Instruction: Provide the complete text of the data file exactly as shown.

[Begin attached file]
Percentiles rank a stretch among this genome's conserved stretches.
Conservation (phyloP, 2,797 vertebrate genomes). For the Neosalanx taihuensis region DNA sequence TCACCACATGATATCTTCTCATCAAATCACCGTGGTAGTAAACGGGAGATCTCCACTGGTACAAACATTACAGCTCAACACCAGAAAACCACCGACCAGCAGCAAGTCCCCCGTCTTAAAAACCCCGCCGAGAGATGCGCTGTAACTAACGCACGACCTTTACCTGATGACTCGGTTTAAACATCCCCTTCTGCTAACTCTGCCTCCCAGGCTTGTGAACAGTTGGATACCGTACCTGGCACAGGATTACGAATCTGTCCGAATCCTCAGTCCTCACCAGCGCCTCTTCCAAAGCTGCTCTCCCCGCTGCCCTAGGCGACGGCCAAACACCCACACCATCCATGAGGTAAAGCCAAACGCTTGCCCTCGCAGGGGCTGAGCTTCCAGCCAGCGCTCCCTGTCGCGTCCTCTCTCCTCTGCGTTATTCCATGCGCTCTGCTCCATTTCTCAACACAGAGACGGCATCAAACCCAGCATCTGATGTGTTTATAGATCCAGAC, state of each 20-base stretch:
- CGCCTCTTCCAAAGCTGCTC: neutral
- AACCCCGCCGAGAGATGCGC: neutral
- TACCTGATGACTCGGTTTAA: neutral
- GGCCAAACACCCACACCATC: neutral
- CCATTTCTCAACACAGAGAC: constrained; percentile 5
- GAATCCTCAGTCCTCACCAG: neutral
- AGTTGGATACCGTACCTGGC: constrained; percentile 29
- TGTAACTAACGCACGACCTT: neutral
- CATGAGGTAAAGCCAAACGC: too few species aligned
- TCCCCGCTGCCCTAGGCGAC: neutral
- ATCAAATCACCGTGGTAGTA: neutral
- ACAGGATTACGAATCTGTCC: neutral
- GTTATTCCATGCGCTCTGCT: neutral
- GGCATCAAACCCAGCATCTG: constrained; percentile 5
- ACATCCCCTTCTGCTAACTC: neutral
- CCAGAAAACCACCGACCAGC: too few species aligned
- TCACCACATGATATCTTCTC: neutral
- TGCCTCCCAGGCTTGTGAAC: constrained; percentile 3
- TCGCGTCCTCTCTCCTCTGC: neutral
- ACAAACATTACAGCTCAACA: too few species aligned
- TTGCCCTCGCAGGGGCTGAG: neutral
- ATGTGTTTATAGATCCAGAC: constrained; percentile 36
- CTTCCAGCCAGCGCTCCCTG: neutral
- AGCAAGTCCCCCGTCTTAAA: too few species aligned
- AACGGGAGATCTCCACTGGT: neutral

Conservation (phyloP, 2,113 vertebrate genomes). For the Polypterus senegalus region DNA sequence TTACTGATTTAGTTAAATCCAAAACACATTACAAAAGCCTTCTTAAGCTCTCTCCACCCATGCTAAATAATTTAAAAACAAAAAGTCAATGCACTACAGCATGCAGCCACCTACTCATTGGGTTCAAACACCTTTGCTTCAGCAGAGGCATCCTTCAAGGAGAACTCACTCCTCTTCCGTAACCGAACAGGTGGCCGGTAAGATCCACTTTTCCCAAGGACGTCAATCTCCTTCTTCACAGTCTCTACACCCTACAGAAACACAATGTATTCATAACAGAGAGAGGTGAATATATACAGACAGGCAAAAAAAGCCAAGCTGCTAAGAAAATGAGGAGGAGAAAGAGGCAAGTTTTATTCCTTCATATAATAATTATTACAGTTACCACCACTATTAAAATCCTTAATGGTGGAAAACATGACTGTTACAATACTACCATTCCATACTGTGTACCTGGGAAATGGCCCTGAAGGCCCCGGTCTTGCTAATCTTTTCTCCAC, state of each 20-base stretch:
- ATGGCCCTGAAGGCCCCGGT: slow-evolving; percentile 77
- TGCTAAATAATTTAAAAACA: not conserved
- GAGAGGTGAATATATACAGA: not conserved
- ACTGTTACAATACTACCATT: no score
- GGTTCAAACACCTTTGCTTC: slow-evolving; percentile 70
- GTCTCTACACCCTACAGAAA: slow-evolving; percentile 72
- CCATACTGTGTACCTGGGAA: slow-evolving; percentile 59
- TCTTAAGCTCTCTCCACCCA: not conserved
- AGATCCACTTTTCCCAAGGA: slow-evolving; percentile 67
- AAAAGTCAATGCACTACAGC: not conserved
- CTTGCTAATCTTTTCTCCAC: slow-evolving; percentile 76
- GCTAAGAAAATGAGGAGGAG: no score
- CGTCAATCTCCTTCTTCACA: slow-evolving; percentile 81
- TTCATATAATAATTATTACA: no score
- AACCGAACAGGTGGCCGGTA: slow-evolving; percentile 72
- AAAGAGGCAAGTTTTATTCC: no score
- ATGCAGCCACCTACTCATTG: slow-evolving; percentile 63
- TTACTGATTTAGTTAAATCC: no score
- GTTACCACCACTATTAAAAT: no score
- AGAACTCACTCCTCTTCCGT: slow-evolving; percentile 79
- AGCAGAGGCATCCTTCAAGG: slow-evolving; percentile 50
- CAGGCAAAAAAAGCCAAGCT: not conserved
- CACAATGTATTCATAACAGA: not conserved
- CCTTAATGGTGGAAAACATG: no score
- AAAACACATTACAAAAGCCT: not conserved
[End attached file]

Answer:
Percentiles rank a stretch among this genome's conserved stretches.
Conservation (phyloP, 2,797 vertebrate genomes). For the Neosalanx taihuensis region DNA sequence TCACCACATGATATCTTCTCATCAAATCACCGTGGTAGTAAACGGGAGATCTCCACTGGTACAAACATTACAGCTCAACACCAGAAAACCACCGACCAGCAGCAAGTCCCCCGTCTTAAAAACCCCGCCGAGAGATGCGCTGTAACTAACGCACGACCTTTACCTGATGACTCGGTTTAAACATCCCCTTCTGCTAACTCTGCCTCCCAGGCTTGTGAACAGTTGGATACCGTACCTGGCACAGGATTACGAATCTGTCCGAATCCTCAGTCCTCACCAGCGCCTCTTCCAAAGCTGCTCTCCCCGCTGCCCTAGGCGACGGCCAAACACCCACACCATCCATGAGGTAAAGCCAAACGCTTGCCCTCGCAGGGGCTGAGCTTCCAGCCAGCGCTCCCTGTCGCGTCCTCTCTCCTCTGCGTTATTCCATGCGCTCTGCTCCATTTCTCAACACAGAGACGGCATCAAACCCAGCATCTGATGTGTTTATAGATCCAGAC, state of each 20-base stretch:
- CGCCTCTTCCAAAGCTGCTC: neutral
- AACCCCGCCGAGAGATGCGC: neutral
- TACCTGATGACTCGGTTTAA: neutral
- GGCCAAACACCCACACCATC: neutral
- CCATTTCTCAACACAGAGAC: constrained; percentile 5
- GAATCCTCAGTCCTCACCAG: neutral
- AGTTGGATACCGTACCTGGC: constrained; percentile 29
- TGTAACTAACGCACGACCTT: neutral
- CATGAGGTAAAGCCAAACGC: too few species aligned
- TCCCCGCTGCCCTAGGCGAC: neutral
- ATCAAATCACCGTGGTAGTA: neutral
- ACAGGATTACGAATCTGTCC: neutral
- GTTATTCCATGCGCTCTGCT: neutral
- GGCATCAAACCCAGCATCTG: constrained; percentile 5
- ACATCCCCTTCTGCTAACTC: neutral
- CCAGAAAACCACCGACCAGC: too few species aligned
- TCACCACATGATATCTTCTC: neutral
- TGCCTCCCAGGCTTGTGAAC: constrained; percentile 3
- TCGCGTCCTCTCTCCTCTGC: neutral
- ACAAACATTACAGCTCAACA: too few species aligned
- TTGCCCTCGCAGGGGCTGAG: neutral
- ATGTGTTTATAGATCCAGAC: constrained; percentile 36
- CTTCCAGCCAGCGCTCCCTG: neutral
- AGCAAGTCCCCCGTCTTAAA: too few species aligned
- AACGGGAGATCTCCACTGGT: neutral

Conservation (phyloP, 2,113 vertebrate genomes). For the Polypterus senegalus region DNA sequence TTACTGATTTAGTTAAATCCAAAACACATTACAAAAGCCTTCTTAAGCTCTCTCCACCCATGCTAAATAATTTAAAAACAAAAAGTCAATGCACTACAGCATGCAGCCACCTACTCATTGGGTTCAAACACCTTTGCTTCAGCAGAGGCATCCTTCAAGGAGAACTCACTCCTCTTCCGTAACCGAACAGGTGGCCGGTAAGATCCACTTTTCCCAAGGACGTCAATCTCCTTCTTCACAGTCTCTACACCCTACAGAAACACAATGTATTCATAACAGAGAGAGGTGAATATATACAGACAGGCAAAAAAAGCCAAGCTGCTAAGAAAATGAGGAGGAGAAAGAGGCAAGTTTTATTCCTTCATATAATAATTATTACAGTTACCACCACTATTAAAATCCTTAATGGTGGAAAACATGACTGTTACAATACTACCATTCCATACTGTGTACCTGGGAAATGGCCCTGAAGGCCCCGGTCTTGCTAATCTTTTCTCCAC, state of each 20-base stretch:
- ATGGCCCTGAAGGCCCCGGT: slow-evolving; percentile 77
- TGCTAAATAATTTAAAAACA: not conserved
- GAGAGGTGAATATATACAGA: not conserved
- ACTGTTACAATACTACCATT: no score
- GGTTCAAACACCTTTGCTTC: slow-evolving; percentile 70
- GTCTCTACACCCTACAGAAA: slow-evolving; percentile 72
- CCATACTGTGTACCTGGGAA: slow-evolving; percentile 59
- TCTTAAGCTCTCTCCACCCA: not conserved
- AGATCCACTTTTCCCAAGGA: slow-evolving; percentile 67
- AAAAGTCAATGCACTACAGC: not conserved
- CTTGCTAATCTTTTCTCCAC: slow-evolving; percentile 76
- GCTAAGAAAATGAGGAGGAG: no score
- CGTCAATCTCCTTCTTCACA: slow-evolving; percentile 81
- TTCATATAATAATTATTACA: no score
- AACCGAACAGGTGGCCGGTA: slow-evolving; percentile 72
- AAAGAGGCAAGTTTTATTCC: no score
- ATGCAGCCACCTACTCATTG: slow-evolving; percentile 63
- TTACTGATTTAGTTAAATCC: no score
- GTTACCACCACTATTAAAAT: no score
- AGAACTCACTCCTCTTCCGT: slow-evolving; percentile 79
- AGCAGAGGCATCCTTCAAGG: slow-evolving; percentile 50
- CAGGCAAAAAAAGCCAAGCT: not conserved
- CACAATGTATTCATAACAGA: not conserved
- CCTTAATGGTGGAAAACATG: no score
- AAAACACATTACAAAAGCCT: not conserved